Different River

”You can never step in the same river twice.” –Heraclitus

February 14, 2005

Mitochondrial DNA #2

Filed under: — Different River @ 1:40 pm

I’ve updated the post on mitochondrial DNA to reflect a reader e-mail, which answers the question I posed, and then some. Another reader also left a comment to that post linking to a web page with a slightly (at least) different answer.

Sperm cells certainly have mitochondria; they have a good number relative to the size of the cell. They are needed to produce the burst of energy-on-demand that the sperm requires. At some point (before fertilization) the sperm’s mitochondria are marked with ubiquitin which is a protein that marks other proteins and organelles for destruction. Occasionally this process fails and paternal mitochondria do survive. This only happens very, very rarely (without human intervention).

And now to your question:

Your intuition is right — when the mitochondrial DNA and nuclear DNA do not match, undesireable behavior is the result. Cellular processes need to “recognize” the mitochondria, probably most importantly to govern the various signals the encode for their replication.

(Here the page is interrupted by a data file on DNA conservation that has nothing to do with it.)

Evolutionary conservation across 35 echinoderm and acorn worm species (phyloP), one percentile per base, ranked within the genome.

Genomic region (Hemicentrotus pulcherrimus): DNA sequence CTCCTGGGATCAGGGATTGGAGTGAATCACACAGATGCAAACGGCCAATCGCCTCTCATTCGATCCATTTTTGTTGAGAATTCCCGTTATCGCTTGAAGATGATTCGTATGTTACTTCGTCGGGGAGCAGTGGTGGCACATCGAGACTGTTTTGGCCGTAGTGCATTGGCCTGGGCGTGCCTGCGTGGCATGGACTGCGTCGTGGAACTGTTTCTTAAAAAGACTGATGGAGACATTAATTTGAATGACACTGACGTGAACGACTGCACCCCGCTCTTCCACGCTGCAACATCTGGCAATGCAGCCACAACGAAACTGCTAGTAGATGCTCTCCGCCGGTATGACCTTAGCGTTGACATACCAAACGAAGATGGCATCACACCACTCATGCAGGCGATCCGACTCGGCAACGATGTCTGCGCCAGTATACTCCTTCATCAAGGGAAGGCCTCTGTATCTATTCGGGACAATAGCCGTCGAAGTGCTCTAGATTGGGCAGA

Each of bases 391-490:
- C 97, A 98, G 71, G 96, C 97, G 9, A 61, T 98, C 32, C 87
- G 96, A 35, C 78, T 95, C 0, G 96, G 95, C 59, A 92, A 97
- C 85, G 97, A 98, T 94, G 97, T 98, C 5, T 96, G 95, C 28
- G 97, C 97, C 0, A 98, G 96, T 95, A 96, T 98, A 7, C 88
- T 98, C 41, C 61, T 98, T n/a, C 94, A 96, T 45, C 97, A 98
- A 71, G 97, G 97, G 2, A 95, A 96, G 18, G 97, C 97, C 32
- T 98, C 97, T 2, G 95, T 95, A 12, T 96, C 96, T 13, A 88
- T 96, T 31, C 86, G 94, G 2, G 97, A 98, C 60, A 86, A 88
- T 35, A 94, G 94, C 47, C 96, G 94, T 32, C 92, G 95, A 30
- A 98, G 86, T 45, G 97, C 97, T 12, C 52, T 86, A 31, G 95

To combat this, when the embryo that became Dolly was created, a technique known as egg cytoplasmic donation was used. This technique is sometimes used in humans (though it is pretty far down on the list of fertilization treatments to try). It involves injecting the cytoplasm (everything outside the nuclear membrane) of an oocyte (the female’s cell that goes through meiosis and ends up as an unfertilized egg) with the cytoplasm from the nuclear donor. Thus the new nuclear DNA has some mitochondria it can work with. Presumably the mitochondria donated from the original egg are either recognized, perhaps as they undergo fission, or they are actively destroyed, or they eventually die on their own.

So, the mitochondiral DNA problem probably has nothing to do with Dolly’s early demise. That problem is actually (probably) from the chromosomal DNA.

Oh, and the current best hope for understanding Dolly’s apparently premature aging is telomere cropping. Telomeres are long, non-coding segments of DNA that appear at the end of chromosomes. These caps shrink with age and apparently restrict the number of times a cell can viably undergo mitosis without its DNA falling apart. Since Dolly’s original DNA came from an older cell (ie with already-shortened telomere sequences) the thought is that her cells operated as older cells might, i.e. undergoing mitosis fewer times and with more time between divisions.

In order to keep the discussion in one place, I’ve disabled comments on this post; please leave comments on the original post here.

Carnival of the Capitalists

Filed under: — Different River @ 1:18 pm

This week’s Carnival of the Capitalists, the weekly round-up of economics blogs, is up here at WeekendPundit.

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